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Best practice for adding insulation to exterior of home?

Best practice for adding insulation to exterior of home?

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  #1  
Old 06-17-16, 08:51 AM
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Best practice for adding insulation to exterior of home?

I have an small addition (9' x 20') in my home that's ~50 years old that I'm in the process of rehabbing. 2x4 framing with T&G sheathing is the only thing that's staying. I ordered new windows with integral nailing flange and J channel built in, so I can install siding right into the J channel and not have to worry about capping.

I can install the siding/windows/exterior the traditional way. House wrap over sheathing, build sill pan/flash windows properly, the install siding into the J channel. However, I wanted some sort of foam insulation on the exterior. I was thinking the following:

1. House wrap over the sheathing.
2. Foam insulation over the house wrap (1/2" or 3/4").
3. Fill strip the same thickness as the foam to allow for nailing of window flanges
4. Siding into the J channel.

I have pre-formed inside corners and a roll of stick flashing to build sill pan/flash the window properly, but how can I do this if I install the rigid foam?? Can I stick my flashing right onto the fill strip/foam insulation??

THanks for any insight. Please see my attached photo sketch for clarity.

PS - I could always get the siding with foam built into the siding plane, but those are unnecessarily way expensive, and would have too many spaces due to the expansion/contraction gap, etc.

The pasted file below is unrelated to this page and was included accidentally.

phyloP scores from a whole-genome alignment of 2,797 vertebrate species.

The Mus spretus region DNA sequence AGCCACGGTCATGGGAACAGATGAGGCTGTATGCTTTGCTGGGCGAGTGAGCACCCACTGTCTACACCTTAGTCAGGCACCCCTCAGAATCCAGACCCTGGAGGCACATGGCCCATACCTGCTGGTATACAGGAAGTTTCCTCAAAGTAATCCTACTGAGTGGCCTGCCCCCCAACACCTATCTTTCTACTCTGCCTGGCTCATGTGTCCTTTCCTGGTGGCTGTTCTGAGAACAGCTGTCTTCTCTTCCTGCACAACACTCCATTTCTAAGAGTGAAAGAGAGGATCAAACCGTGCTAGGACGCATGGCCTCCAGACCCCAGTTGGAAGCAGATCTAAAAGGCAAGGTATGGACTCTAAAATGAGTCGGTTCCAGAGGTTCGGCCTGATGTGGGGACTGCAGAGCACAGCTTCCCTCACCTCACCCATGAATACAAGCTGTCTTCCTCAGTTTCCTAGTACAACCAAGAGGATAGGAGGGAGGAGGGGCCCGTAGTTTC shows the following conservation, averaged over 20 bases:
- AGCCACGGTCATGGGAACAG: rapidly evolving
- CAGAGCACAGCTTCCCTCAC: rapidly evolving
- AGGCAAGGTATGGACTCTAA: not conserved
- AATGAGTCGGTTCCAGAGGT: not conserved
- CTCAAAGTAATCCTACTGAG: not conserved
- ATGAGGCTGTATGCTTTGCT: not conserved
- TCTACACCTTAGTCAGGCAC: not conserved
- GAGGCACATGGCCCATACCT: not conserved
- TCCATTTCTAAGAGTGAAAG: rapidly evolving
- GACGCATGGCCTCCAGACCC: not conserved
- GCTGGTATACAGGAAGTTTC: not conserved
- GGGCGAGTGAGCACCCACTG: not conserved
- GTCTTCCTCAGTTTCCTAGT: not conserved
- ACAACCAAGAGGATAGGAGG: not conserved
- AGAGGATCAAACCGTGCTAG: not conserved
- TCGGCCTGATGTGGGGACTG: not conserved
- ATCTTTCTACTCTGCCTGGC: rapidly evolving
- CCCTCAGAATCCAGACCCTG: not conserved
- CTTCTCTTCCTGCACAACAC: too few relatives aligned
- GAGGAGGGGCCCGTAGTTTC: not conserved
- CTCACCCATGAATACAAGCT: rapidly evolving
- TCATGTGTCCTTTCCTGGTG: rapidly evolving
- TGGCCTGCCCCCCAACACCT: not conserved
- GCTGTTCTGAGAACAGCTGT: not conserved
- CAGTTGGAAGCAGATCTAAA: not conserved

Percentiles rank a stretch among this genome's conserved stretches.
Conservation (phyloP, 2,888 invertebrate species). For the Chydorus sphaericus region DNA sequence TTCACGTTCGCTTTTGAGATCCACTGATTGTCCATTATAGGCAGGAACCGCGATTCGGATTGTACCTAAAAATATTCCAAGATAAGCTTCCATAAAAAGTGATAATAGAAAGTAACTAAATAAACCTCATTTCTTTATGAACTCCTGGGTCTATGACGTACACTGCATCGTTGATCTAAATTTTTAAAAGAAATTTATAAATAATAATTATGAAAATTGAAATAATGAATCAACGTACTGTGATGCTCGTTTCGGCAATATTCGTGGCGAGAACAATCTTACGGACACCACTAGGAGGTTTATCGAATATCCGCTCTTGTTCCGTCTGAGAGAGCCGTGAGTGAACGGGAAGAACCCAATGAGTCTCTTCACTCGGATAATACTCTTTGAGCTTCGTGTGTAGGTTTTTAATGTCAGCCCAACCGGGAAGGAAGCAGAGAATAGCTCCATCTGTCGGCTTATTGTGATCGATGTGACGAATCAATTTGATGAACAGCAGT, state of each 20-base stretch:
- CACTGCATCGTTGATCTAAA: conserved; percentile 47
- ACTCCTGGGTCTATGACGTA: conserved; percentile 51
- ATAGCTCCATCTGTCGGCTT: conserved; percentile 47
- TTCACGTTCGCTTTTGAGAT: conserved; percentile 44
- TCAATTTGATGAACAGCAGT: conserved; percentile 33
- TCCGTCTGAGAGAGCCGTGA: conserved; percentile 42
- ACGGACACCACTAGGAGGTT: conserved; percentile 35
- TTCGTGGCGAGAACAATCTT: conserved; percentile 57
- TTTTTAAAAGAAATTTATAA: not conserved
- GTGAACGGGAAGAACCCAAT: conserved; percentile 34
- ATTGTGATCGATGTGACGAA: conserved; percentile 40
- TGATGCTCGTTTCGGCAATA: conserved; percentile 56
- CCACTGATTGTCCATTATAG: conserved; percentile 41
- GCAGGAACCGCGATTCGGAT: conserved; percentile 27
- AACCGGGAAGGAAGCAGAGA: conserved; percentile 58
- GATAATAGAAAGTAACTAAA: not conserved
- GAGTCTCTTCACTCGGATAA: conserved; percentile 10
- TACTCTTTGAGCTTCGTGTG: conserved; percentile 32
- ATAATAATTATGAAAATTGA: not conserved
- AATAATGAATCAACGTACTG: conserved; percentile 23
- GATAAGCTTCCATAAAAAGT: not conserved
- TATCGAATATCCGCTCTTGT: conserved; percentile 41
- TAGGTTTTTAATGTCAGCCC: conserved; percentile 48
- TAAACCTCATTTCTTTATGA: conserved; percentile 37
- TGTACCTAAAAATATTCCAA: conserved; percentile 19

EDIT - in this sketch, PINK was intended to be the housewrap.

Name:  EXTERIOR SECTION.jpg
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Size:  27.0 KB
 

Last edited by mookie3333; 06-17-16 at 09:02 AM. Reason: add photo
  #2  
Old 06-17-16, 11:48 AM
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You can do it 2 ways... you can either forget the housewrap (since if done in the manner below it would be optional / redundant)... and tape all the seams on the foam so that the foam itself is your wrb (and your windows and flashing tape would then go on top of the foam) -or- even better... you would put your wrb (your housewrap) on top of the foam, and the windows on top of that. (The flashing tape would then be sticking to the housewrap on the sides of the window, but it would be tucked behind the housewrap on top).

But you don't want to do housewrap, then foam, then windows... because that would make it more likely that if there was a leak, and water got behind the top nail fin, that water would leak on top of the window and drip right off the top of the window and into the home.

Doing it in the proper order removes the potential for a leak. You will find arguments both ways on where the housewrap should go, but I am saying on top of the foam purely because it's the best way for window installation.